Aboriginal sacred sites are a contentious political issue in Australia, largely because of the cultural clashes that involve mining and other land development projects. Our people have been wrongly accused of fabricating stories about sacred sites to halt these initiatives, with disastrous consequences for everyone. The Hindmarsh Island (Kumarangk) fiasco is a perfect example of this. There are many others. What these cases reveal is not only a clash of cultural values but a total lack of understanding and respect of Aboriginal religious beliefs and practices. This chapter is an attempt to provide some basic understanding of what sacred sites are and why they are so important to our spiritual well-being.
I’m often asked: If all land is sacred to Aboriginal people, how is it that there are sacred ‘sites’? Isn’t this a contradiction? The term can be misleading because it implies that only a specific territorial tract of land is special as opposed to the entire continent. A more useful way to think about sacred sites is as places of power. These are places where the ancestral earth energies are highly concentrated at a certain spot that has spiritual meaning or associations connected to a Dreamtime story. As you travel along a songline, you will inevitably encounter these special places where a certain event occurred involving a creator. It may be where a dance or song was created or where some other significant event transpired. As part of the act of creation, a creator will leave behind energetic residue at that location. This is what is commonly referred to as the Dreaming of that place. In concentrated form this residue is so powerful it can overwhelm and disorient a person, especially if they are uninitiated in law from that area. And because sites are categorised according to gender, someone of the wrong sex approaching it may be spiritually and psychologically affected because they have ignored cultural protocols.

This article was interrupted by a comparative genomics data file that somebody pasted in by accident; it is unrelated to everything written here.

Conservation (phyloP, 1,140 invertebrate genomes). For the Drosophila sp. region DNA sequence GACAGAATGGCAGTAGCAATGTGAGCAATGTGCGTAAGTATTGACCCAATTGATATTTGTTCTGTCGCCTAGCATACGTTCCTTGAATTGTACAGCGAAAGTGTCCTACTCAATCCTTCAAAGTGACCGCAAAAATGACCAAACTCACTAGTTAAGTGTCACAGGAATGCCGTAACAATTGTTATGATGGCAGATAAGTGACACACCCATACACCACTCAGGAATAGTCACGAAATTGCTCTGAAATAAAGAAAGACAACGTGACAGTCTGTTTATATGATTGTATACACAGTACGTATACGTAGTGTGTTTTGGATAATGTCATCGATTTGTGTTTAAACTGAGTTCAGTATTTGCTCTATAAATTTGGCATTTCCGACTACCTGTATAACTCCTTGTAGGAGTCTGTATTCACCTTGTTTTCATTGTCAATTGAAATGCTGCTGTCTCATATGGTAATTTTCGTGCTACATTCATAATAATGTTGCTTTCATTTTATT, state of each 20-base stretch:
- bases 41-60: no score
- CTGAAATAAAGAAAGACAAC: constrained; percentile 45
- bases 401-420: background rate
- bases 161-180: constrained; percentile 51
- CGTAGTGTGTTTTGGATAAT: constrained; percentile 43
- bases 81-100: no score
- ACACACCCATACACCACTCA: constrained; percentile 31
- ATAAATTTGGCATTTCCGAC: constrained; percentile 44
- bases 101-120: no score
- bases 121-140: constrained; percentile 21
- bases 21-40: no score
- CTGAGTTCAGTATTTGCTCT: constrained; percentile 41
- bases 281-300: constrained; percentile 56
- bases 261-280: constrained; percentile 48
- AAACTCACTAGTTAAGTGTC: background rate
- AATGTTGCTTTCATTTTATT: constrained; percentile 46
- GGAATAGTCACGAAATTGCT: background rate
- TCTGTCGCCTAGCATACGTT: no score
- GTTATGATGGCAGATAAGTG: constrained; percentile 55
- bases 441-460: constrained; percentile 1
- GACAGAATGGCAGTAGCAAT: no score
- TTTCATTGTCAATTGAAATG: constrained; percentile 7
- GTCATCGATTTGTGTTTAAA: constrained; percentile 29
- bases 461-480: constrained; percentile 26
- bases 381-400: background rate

A young man from Noonkanbah in the Kimberley told me a story of the land changing its appearance before his very eyes so that he got lost. His explanation for losing his way was couched in spiritual terms of country having the power to do this. According to my teacher, David Mowarljarlai our gi (spirit) pushes us back. He says, “If you don’t have enough energy to concentrate, it pushes you back, can make you confused, even changing the painting or the area so it can’t be recognised.” Some Aboriginal people are afraid of the bush for these reasons. Ultimately there is nothing to be afraid of as my teacher, David Mowarljarlai would often say, “Munya, the bush gives us power.” This explains why you feel so refreshed and rejuvenated there. You may think you are going on a bush walk but you are doing much more than that – you are walking in the footsteps of our Ancestors for they are your Ancestors too, not just mine.
Has this article piqued your interest? If so there are many more stories like this in my book Journey into Dreamtime, available here.
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